Europe, on the other hand, and especially in France, the conflict between the heirs of the French Revolution and its opponents—the original reactionaries—still raged during the time Gómez Dávila lived in Paris. Indeed, reactionary ideals exercised a powerful influence over certain sectors of French society until after World War II. One important reason for the persistence of reactionary ideals in France was the Catholic Church’s own resistance to modern liberalism (e.g., Pius IX’s Syllabus of Errors) and the persecution it often faced at the hands of secular governments following the Revolution, especially the ThirdRepublic. In France, Catholicism and reaction were often overlapping (though not always identical) categories. The tension between modern liberalism and reaction continued to be felt in French Catholic circles during Vatican II. Though reaction as a cohesive movement largely died in the wake of the Council, it has survived in some French Catholic circles to this day, most visibly among the Lefebvrites (SSPX).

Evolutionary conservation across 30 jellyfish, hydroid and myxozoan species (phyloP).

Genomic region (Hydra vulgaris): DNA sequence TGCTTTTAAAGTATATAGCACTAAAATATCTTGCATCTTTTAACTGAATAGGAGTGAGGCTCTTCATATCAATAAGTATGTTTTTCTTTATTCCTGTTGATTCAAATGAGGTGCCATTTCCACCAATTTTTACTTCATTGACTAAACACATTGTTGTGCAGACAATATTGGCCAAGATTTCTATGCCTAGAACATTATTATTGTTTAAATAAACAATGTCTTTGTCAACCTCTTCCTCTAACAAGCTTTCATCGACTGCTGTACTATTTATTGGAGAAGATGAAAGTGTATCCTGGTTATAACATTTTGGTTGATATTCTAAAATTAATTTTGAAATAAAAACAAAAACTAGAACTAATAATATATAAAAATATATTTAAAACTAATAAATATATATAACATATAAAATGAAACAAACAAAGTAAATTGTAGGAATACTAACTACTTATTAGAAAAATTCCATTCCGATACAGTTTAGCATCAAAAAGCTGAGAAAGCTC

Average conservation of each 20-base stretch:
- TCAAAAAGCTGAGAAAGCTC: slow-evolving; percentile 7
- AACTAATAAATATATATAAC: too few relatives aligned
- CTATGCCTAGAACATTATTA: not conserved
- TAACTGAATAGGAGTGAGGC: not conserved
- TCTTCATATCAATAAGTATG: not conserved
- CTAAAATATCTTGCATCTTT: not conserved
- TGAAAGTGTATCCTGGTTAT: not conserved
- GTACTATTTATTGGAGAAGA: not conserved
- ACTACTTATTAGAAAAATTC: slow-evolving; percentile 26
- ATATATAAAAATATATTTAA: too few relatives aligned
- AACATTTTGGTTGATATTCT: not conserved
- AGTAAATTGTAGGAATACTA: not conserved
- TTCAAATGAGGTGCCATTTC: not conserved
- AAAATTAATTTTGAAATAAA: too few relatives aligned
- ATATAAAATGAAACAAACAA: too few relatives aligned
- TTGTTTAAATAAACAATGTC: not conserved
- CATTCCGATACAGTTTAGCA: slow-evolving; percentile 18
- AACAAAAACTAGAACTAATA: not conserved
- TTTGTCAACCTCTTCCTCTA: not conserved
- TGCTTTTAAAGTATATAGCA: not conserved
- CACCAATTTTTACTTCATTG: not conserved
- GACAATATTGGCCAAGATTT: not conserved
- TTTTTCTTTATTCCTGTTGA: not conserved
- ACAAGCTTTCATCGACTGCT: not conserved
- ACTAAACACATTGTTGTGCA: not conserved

Gómez Dávila’s brand of reaction, however, was different. He did not mean to identify himself exclusively with a narrow political position. In several aphorisms, he acknowledged that there is no possibility of reversing the course of history. Traditionalism, in his eyes, could never be a viable basis for action. Indeed, the reactionary’s task is to be the guardian of heritages, even the heritage of revolutionaries. This certainly does not mean that Gómez Dávila made his peace with democracy; all it means is that he also did not allow himself to be deluded by promises of the restoration of the old order. Moreover, in matters of religion, despite his disdain for Vatican II and his fierce adherence to the traditional Latin Mass, which he shared with most Catholic reactionaries, he recognized that the ordinary reactionaries, the so-called “integralists” of the period, were incapable of renewing the Church. For instance, he maintained in one aphorism that the Church needed to make better use of the historical-critical method of Biblical research—a suggestion which would make many ordinary reactionaries furious. Finally, his appreciation of some authors not usually associated with conservative Catholicism, such as Nietzsche and Heidegger, might make some “traditionalist” readers nervous.